• Before We Were Yours by Lisa Wingate was one of the books that narrowly missed being a selection for our ProHealth Care Cultural Competence Book Club this year.  I enjoyed the narration in this audiobook and the story was so captivating!  It was hard for me to stop listening when I got to the school pickup line after work. The story takes us to Memphis in the late 1930s and present day Aiken, South Carolina.  We hear the story of 12 year old Rill Foss and her siblings, who are really kidnapped and taken into the Tennessee Children’s Home Society orphanage, where she struggles to keep her siblings safe/together.  In other chapters we hear the story of Avery Stafford, a federal prosecutor born into privilege who seems to have it all.  On a trip home to Aiken she has an encounter with a lonely widow at a senior home that leaves her with questions about her family history.  The novel was based on the real-life American scandal of Georgia Tann, director of an adoption organization in Memphis, who kidnapped and sold poor children to wealthy families all across the US.


Believed: From NPR/Michigan Public Radio"an inside look at how a team of women won a conviction in one of the largest serial sexual abuse cases in U.S. history."  It’s really hard to listen to, but good. 

Harry Potter as Sacred Text: Who would have thought such a popular text could be given the sacred text treatment?  Two graduates of Harvard Divinity School work through the Harry Potter series chapter by chapter with respect to particular themes such as courage, love, betrayal, etc.  Each podcast begins with a 30-second summary of the chapter (helpful for those of us who may have last read it 10-15 years ago!).  They discuss the themes, and accept feedback and comments from listeners. Each show ends with the hosts blessing one of the characters from the chapter under discussion.  Another very thoughtful, compassionate, and remarkably well-done podcast.  It never fails to brighten my day, and make me think of things I hadn't considered before.   It's a wonderful way to revisit the Harry Potter saga.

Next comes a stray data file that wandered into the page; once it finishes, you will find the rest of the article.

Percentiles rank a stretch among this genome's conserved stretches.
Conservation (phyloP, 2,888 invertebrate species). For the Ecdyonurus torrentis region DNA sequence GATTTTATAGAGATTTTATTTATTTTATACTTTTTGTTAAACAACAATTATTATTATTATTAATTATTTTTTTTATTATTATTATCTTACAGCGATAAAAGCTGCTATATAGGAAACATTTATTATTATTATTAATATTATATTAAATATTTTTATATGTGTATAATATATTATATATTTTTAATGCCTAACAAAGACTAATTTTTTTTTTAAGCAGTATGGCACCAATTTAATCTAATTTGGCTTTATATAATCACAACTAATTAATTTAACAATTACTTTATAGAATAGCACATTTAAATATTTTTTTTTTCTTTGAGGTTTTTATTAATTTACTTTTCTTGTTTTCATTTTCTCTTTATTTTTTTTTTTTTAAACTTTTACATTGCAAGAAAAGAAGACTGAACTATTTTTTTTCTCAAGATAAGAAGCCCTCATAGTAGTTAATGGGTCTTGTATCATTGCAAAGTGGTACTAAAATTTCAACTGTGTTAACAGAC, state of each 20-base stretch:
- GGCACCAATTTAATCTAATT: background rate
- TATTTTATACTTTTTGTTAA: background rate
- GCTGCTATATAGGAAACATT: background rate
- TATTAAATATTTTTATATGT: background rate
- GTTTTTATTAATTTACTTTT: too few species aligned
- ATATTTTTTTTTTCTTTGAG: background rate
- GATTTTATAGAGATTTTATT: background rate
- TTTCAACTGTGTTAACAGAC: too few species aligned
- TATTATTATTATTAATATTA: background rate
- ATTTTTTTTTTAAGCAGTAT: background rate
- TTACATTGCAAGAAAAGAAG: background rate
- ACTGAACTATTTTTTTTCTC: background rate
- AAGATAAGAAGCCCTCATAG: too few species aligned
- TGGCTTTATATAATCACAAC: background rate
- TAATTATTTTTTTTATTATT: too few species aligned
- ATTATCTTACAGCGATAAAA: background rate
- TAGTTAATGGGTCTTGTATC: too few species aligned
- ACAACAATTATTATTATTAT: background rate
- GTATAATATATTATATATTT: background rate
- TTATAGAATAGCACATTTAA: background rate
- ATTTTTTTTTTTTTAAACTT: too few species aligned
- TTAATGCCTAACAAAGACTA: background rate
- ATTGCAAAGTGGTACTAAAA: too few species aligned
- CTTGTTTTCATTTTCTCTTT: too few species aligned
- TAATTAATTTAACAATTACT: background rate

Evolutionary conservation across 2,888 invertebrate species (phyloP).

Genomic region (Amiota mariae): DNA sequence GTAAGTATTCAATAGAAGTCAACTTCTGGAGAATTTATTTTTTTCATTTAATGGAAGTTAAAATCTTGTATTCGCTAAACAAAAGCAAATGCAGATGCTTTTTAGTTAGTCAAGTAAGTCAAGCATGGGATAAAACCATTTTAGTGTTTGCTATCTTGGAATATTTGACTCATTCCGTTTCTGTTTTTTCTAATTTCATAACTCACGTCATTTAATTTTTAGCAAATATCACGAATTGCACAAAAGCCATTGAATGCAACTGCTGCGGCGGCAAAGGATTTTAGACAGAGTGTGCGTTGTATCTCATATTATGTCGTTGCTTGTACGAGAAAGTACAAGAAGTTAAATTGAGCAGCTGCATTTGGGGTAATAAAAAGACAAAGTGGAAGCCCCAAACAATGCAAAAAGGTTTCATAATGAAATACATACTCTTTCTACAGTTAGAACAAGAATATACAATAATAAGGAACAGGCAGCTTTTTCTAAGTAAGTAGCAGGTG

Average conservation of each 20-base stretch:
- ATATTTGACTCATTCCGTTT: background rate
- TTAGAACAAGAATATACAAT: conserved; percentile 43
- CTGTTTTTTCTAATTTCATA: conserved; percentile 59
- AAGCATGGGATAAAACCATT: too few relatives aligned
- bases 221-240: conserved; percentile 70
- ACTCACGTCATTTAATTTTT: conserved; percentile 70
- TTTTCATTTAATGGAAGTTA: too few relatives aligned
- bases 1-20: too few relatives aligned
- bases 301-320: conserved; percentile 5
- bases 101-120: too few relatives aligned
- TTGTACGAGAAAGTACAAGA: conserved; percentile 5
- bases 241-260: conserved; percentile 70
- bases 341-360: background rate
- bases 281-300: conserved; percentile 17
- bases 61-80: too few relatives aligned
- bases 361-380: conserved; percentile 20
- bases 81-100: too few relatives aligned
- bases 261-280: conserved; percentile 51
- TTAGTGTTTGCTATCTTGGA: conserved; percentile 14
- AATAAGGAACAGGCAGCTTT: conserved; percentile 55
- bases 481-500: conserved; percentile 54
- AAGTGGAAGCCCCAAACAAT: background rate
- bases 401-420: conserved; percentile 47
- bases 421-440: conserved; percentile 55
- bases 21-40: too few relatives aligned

Foot Stompin Free Scottish Music Podcast - Hands up for Trad:
So many great Scottish bands /singers / musicians.    I usually have to take notes, or listen along with the SoundHound app to identify new songs I love that I wind up purchasing as mp3s for my own collections.  Always good to support the musicians you love in this day and age!

To the Best of Our Knowledge:  Home grown at Wisconsin Public Radio .  I love the podcast because I can listen on my own time, no longer a slave to the original radio air time.  Lots of interesting and fascinating topics and ideas ranging from science, religion, ghosts, criminal justice, social justice, fiction, understanding white supremacists, tattoos, disgust, death and dying, psychedelic drugs, astronomy, etc.)  treated thoughtfully, often based on interviews with authors.  You can tell the authors love being able to talk in depth on their topic, not limited to sound bites that will be taken out of context.  I've been listening to this show for more than 20 years, and I always feel like I learn something new about topics I probably never would have sought out myself, but am glad to hear the perspectives.  TTBOOK makes my world bigger!

Wednesday, December 19, 2018

A dose of humour from the BMJ

I recently saw an article with the headline "This exact time is when heart attacks happen more during holidays at the end of the year, study finds."  Of course I clicked on it.  And then read the original source in the BMJ.

Intrigued by the cover image, I browsed the table of contents, and found the disturbingly titled Parachute use to prevent death and major trauma when jumping from aircraft: randomized controlled trial.  Wait, what??  People were jumping out of airplanes with and without parachutes?  How did this study get off the ground, so to speak?